Explosive volcanic eruptions
Volcanic super-eruption

A supervolcano is a volcano that has had an eruption with a volcanic explosivity index (VEI) of 8, the largest recorded value on the index. This means the volume of deposits for such an eruption is greater than 1,000 cubic kilometers (240 cubic miles).

Supervolcanoes occur when magma in the mantle rises into the crust but is unable to break through it. Pressure builds in a large and growing magma pool until the crust is unable to contain the pressure and ruptures. This can occur at hotspots (for example, Yellowstone Caldera) or at subduction zones (for example, Toba).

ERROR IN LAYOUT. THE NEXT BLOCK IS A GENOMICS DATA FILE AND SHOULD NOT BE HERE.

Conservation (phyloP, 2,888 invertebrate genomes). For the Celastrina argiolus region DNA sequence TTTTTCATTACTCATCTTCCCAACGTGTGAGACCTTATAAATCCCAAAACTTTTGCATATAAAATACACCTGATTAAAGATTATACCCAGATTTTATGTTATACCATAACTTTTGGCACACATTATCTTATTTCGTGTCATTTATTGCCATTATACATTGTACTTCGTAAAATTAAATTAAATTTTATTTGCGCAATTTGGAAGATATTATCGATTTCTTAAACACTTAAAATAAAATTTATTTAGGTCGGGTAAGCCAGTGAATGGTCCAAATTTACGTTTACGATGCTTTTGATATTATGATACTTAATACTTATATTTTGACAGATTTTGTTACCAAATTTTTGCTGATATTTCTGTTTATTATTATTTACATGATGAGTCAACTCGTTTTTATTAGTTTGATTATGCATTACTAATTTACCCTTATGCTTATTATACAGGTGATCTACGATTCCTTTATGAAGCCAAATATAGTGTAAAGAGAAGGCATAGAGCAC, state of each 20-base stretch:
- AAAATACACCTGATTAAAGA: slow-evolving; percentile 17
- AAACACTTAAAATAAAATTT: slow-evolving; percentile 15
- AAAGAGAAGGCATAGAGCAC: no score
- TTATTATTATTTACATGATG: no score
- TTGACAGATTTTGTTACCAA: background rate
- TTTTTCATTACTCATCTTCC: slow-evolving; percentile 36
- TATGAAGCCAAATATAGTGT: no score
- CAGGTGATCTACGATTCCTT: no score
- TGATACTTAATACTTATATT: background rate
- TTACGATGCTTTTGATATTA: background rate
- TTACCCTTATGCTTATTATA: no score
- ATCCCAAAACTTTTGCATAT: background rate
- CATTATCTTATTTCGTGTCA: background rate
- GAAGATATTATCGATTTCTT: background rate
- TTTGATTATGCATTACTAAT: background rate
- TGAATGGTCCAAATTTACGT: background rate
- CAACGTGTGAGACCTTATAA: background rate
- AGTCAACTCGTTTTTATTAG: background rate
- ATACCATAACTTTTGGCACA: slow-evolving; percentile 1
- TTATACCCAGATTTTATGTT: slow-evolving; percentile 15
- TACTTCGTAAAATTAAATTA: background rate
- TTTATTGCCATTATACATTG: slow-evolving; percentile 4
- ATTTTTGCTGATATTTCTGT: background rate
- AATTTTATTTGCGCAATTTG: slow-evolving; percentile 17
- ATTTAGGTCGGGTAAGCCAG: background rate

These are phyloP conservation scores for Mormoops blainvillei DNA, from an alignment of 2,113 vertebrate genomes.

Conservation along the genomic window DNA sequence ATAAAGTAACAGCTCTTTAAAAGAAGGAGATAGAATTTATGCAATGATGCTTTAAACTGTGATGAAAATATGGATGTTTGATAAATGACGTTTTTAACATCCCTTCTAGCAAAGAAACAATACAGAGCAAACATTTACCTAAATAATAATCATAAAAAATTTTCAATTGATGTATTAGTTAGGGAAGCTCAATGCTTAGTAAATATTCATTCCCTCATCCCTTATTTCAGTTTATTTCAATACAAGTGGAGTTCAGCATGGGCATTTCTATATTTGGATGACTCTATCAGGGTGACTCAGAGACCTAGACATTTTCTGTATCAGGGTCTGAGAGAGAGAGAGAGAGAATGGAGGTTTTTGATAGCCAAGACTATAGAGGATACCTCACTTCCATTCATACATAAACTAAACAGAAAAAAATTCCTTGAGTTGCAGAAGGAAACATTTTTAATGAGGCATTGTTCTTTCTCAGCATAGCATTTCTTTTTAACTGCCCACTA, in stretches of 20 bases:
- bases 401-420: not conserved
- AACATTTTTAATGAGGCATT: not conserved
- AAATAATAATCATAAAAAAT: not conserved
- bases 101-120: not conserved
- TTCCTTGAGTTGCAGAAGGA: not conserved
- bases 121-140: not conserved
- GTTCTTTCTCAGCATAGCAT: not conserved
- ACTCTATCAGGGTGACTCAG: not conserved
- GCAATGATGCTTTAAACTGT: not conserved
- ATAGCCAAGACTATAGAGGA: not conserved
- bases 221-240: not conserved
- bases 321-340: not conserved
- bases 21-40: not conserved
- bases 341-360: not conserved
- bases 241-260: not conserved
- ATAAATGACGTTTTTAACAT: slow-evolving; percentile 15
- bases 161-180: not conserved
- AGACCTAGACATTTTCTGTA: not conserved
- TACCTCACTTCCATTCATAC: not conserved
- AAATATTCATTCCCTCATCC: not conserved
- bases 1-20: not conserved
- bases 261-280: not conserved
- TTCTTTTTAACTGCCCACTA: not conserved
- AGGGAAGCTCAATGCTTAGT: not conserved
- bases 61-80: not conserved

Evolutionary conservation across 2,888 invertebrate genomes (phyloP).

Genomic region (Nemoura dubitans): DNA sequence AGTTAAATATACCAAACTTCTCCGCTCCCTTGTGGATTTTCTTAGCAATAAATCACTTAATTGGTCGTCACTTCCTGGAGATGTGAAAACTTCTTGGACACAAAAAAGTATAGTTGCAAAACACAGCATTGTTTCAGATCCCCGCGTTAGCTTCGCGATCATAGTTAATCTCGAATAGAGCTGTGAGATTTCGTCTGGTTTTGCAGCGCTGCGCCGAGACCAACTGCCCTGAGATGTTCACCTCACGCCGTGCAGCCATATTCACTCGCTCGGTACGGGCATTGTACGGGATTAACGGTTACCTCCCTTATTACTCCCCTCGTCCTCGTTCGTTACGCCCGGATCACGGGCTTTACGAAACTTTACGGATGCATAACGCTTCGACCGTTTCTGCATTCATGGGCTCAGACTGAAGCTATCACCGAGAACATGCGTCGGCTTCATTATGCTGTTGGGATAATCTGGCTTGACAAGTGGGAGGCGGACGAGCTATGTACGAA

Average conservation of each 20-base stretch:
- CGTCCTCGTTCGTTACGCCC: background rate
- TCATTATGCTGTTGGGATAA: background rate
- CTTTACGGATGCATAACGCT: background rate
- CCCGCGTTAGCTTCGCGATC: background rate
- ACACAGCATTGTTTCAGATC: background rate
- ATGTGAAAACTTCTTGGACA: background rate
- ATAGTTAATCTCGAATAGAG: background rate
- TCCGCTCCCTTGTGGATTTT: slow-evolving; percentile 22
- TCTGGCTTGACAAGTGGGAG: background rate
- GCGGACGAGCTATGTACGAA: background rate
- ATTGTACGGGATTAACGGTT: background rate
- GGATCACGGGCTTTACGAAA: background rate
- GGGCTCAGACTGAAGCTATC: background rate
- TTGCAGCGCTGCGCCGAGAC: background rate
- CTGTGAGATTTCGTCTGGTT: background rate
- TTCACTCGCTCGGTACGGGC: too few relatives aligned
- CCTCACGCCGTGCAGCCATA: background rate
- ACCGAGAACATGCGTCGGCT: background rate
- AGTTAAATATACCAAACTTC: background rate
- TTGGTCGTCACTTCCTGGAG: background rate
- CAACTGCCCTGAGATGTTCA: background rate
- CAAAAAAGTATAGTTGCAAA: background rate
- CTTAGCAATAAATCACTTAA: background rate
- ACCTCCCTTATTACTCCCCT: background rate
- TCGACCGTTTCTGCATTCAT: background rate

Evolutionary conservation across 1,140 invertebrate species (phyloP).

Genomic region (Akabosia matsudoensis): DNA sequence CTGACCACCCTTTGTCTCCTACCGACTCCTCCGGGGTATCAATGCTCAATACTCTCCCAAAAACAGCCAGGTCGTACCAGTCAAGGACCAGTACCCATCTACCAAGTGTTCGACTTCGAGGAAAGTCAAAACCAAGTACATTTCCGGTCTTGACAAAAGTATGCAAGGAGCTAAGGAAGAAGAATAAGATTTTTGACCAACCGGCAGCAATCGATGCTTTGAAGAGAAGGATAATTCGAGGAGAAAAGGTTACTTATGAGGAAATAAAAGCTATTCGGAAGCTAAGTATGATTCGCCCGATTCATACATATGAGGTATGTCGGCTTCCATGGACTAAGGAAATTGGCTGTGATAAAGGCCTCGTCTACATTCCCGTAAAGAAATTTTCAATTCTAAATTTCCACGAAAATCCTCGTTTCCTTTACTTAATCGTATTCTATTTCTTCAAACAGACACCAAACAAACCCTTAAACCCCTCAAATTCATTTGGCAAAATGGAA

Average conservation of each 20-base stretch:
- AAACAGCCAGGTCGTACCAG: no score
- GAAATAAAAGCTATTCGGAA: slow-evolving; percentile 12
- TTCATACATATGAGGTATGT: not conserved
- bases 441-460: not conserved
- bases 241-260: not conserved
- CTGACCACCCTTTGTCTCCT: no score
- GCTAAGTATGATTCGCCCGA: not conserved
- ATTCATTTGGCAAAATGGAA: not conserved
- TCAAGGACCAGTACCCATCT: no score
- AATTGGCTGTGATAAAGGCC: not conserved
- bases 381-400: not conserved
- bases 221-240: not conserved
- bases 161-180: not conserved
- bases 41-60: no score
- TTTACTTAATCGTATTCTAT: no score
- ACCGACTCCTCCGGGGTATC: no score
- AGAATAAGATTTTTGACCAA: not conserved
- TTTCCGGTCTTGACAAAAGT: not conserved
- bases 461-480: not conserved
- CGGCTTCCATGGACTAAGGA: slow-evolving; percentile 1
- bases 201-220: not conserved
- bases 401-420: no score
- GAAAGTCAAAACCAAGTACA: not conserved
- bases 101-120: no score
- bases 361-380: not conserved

Large-volume supervolcanic eruptions are also often associated with large igneous provinces, which can cover huge areas with lava and volcanic ash. These can cause long-lasting climate change (such as the triggering of a small ice age) and threaten species with extinction. The Oruanui eruption of New Zealand's Taupō Volcano (about 26,500 years ago) was the world's most recent VEI-8 eruption.

Source: Wikipedia

The supervolcano of most repute is the eruption of Toba (Indonesia) in approximately 72,000 BC. Some vulcanologists consider that an equivalent eruption could occur somewhere in the world at any time.
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